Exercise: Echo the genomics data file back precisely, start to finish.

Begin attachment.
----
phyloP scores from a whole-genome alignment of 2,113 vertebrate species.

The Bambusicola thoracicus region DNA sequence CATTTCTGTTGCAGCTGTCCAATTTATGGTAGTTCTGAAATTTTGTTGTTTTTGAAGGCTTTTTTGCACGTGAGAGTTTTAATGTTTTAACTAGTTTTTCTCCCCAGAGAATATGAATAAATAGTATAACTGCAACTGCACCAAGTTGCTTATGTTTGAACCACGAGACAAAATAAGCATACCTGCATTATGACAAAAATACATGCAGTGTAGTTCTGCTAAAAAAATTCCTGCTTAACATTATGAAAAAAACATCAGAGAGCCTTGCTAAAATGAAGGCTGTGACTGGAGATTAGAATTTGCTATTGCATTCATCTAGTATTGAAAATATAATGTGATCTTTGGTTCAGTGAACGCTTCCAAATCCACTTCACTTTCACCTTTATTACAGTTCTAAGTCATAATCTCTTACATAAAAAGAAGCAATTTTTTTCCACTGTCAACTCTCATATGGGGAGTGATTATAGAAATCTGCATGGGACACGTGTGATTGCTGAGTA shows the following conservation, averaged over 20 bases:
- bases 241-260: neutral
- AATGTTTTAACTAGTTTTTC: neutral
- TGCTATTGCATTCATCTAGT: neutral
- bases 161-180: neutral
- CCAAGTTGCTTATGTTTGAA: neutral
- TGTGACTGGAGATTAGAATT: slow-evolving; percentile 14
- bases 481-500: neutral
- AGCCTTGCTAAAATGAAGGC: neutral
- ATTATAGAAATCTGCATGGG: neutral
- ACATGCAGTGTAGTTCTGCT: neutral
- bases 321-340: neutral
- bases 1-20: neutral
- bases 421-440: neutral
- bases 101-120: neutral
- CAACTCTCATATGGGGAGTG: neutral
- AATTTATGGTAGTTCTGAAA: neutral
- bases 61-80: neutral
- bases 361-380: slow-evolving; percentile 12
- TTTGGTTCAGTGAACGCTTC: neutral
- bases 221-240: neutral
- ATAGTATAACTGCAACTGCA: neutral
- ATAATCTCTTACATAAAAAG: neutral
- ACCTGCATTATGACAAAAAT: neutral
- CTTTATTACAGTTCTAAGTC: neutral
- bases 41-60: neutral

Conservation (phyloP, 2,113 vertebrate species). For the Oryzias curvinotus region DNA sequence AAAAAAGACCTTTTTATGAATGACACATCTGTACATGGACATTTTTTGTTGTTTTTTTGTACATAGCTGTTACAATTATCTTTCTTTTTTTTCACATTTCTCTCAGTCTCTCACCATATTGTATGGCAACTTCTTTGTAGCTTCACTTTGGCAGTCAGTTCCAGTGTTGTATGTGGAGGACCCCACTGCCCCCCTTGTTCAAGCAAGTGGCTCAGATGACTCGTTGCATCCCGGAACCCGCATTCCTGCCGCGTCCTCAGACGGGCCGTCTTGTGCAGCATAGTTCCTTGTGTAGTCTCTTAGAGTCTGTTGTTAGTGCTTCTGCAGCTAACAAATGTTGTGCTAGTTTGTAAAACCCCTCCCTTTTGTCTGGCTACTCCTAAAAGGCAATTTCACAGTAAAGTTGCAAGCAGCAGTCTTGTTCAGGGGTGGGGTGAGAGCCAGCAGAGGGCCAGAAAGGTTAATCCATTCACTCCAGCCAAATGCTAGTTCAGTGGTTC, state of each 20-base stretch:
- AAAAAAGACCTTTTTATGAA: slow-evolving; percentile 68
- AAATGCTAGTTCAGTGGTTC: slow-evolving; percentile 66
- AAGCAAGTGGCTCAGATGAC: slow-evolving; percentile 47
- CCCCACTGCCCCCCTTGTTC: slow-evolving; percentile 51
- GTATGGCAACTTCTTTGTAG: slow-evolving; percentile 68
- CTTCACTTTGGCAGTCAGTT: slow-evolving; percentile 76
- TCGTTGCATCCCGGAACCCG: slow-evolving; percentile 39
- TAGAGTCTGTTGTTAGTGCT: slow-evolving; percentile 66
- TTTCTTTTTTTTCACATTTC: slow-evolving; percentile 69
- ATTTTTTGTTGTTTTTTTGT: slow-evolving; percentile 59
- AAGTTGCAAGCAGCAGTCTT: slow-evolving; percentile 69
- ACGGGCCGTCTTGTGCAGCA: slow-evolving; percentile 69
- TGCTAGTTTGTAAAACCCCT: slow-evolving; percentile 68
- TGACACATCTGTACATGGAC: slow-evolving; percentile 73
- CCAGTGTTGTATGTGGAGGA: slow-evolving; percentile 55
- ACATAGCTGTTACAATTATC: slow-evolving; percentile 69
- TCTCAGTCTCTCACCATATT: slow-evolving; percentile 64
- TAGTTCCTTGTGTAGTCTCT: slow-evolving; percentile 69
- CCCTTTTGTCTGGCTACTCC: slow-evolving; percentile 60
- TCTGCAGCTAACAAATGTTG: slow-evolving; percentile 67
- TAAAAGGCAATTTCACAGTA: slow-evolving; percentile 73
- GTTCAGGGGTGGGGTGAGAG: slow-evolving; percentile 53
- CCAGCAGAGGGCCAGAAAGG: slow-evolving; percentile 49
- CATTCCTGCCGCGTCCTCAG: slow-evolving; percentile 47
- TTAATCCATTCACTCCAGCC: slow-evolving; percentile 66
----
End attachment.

phyloP scores from a whole-genome alignment of 2,113 vertebrate species.

The Bambusicola thoracicus region DNA sequence CATTTCTGTTGCAGCTGTCCAATTTATGGTAGTTCTGAAATTTTGTTGTTTTTGAAGGCTTTTTTGCACGTGAGAGTTTTAATGTTTTAACTAGTTTTTCTCCCCAGAGAATATGAATAAATAGTATAACTGCAACTGCACCAAGTTGCTTATGTTTGAACCACGAGACAAAATAAGCATACCTGCATTATGACAAAAATACATGCAGTGTAGTTCTGCTAAAAAAATTCCTGCTTAACATTATGAAAAAAACATCAGAGAGCCTTGCTAAAATGAAGGCTGTGACTGGAGATTAGAATTTGCTATTGCATTCATCTAGTATTGAAAATATAATGTGATCTTTGGTTCAGTGAACGCTTCCAAATCCACTTCACTTTCACCTTTATTACAGTTCTAAGTCATAATCTCTTACATAAAAAGAAGCAATTTTTTTCCACTGTCAACTCTCATATGGGGAGTGATTATAGAAATCTGCATGGGACACGTGTGATTGCTGAGTA shows the following conservation, averaged over 20 bases:
- bases 241-260: neutral
- AATGTTTTAACTAGTTTTTC: neutral
- TGCTATTGCATTCATCTAGT: neutral
- bases 161-180: neutral
- CCAAGTTGCTTATGTTTGAA: neutral
- TGTGACTGGAGATTAGAATT: slow-evolving; percentile 14
- bases 481-500: neutral
- AGCCTTGCTAAAATGAAGGC: neutral
- ATTATAGAAATCTGCATGGG: neutral
- ACATGCAGTGTAGTTCTGCT: neutral
- bases 321-340: neutral
- bases 1-20: neutral
- bases 421-440: neutral
- bases 101-120: neutral
- CAACTCTCATATGGGGAGTG: neutral
- AATTTATGGTAGTTCTGAAA: neutral
- bases 61-80: neutral
- bases 361-380: slow-evolving; percentile 12
- TTTGGTTCAGTGAACGCTTC: neutral
- bases 221-240: neutral
- ATAGTATAACTGCAACTGCA: neutral
- ATAATCTCTTACATAAAAAG: neutral
- ACCTGCATTATGACAAAAAT: neutral
- CTTTATTACAGTTCTAAGTC: neutral
- bases 41-60: neutral

Conservation (phyloP, 2,113 vertebrate species). For the Oryzias curvinotus region DNA sequence AAAAAAGACCTTTTTATGAATGACACATCTGTACATGGACATTTTTTGTTGTTTTTTTGTACATAGCTGTTACAATTATCTTTCTTTTTTTTCACATTTCTCTCAGTCTCTCACCATATTGTATGGCAACTTCTTTGTAGCTTCACTTTGGCAGTCAGTTCCAGTGTTGTATGTGGAGGACCCCACTGCCCCCCTTGTTCAAGCAAGTGGCTCAGATGACTCGTTGCATCCCGGAACCCGCATTCCTGCCGCGTCCTCAGACGGGCCGTCTTGTGCAGCATAGTTCCTTGTGTAGTCTCTTAGAGTCTGTTGTTAGTGCTTCTGCAGCTAACAAATGTTGTGCTAGTTTGTAAAACCCCTCCCTTTTGTCTGGCTACTCCTAAAAGGCAATTTCACAGTAAAGTTGCAAGCAGCAGTCTTGTTCAGGGGTGGGGTGAGAGCCAGCAGAGGGCCAGAAAGGTTAATCCATTCACTCCAGCCAAATGCTAGTTCAGTGGTTC, state of each 20-base stretch:
- AAAAAAGACCTTTTTATGAA: slow-evolving; percentile 68
- AAATGCTAGTTCAGTGGTTC: slow-evolving; percentile 66
- AAGCAAGTGGCTCAGATGAC: slow-evolving; percentile 47
- CCCCACTGCCCCCCTTGTTC: slow-evolving; percentile 51
- GTATGGCAACTTCTTTGTAG: slow-evolving; percentile 68
- CTTCACTTTGGCAGTCAGTT: slow-evolving; percentile 76
- TCGTTGCATCCCGGAACCCG: slow-evolving; percentile 39
- TAGAGTCTGTTGTTAGTGCT: slow-evolving; percentile 66
- TTTCTTTTTTTTCACATTTC: slow-evolving; percentile 69
- ATTTTTTGTTGTTTTTTTGT: slow-evolving; percentile 59
- AAGTTGCAAGCAGCAGTCTT: slow-evolving; percentile 69
- ACGGGCCGTCTTGTGCAGCA: slow-evolving; percentile 69
- TGCTAGTTTGTAAAACCCCT: slow-evolving; percentile 68
- TGACACATCTGTACATGGAC: slow-evolving; percentile 73
- CCAGTGTTGTATGTGGAGGA: slow-evolving; percentile 55
- ACATAGCTGTTACAATTATC: slow-evolving; percentile 69
- TCTCAGTCTCTCACCATATT: slow-evolving; percentile 64
- TAGTTCCTTGTGTAGTCTCT: slow-evolving; percentile 69
- CCCTTTTGTCTGGCTACTCC: slow-evolving; percentile 60
- TCTGCAGCTAACAAATGTTG: slow-evolving; percentile 67
- TAAAAGGCAATTTCACAGTA: slow-evolving; percentile 73
- GTTCAGGGGTGGGGTGAGAG: slow-evolving; percentile 53
- CCAGCAGAGGGCCAGAAAGG: slow-evolving; percentile 49
- CATTCCTGCCGCGTCCTCAG: slow-evolving; percentile 47
- TTAATCCATTCACTCCAGCC: slow-evolving; percentile 66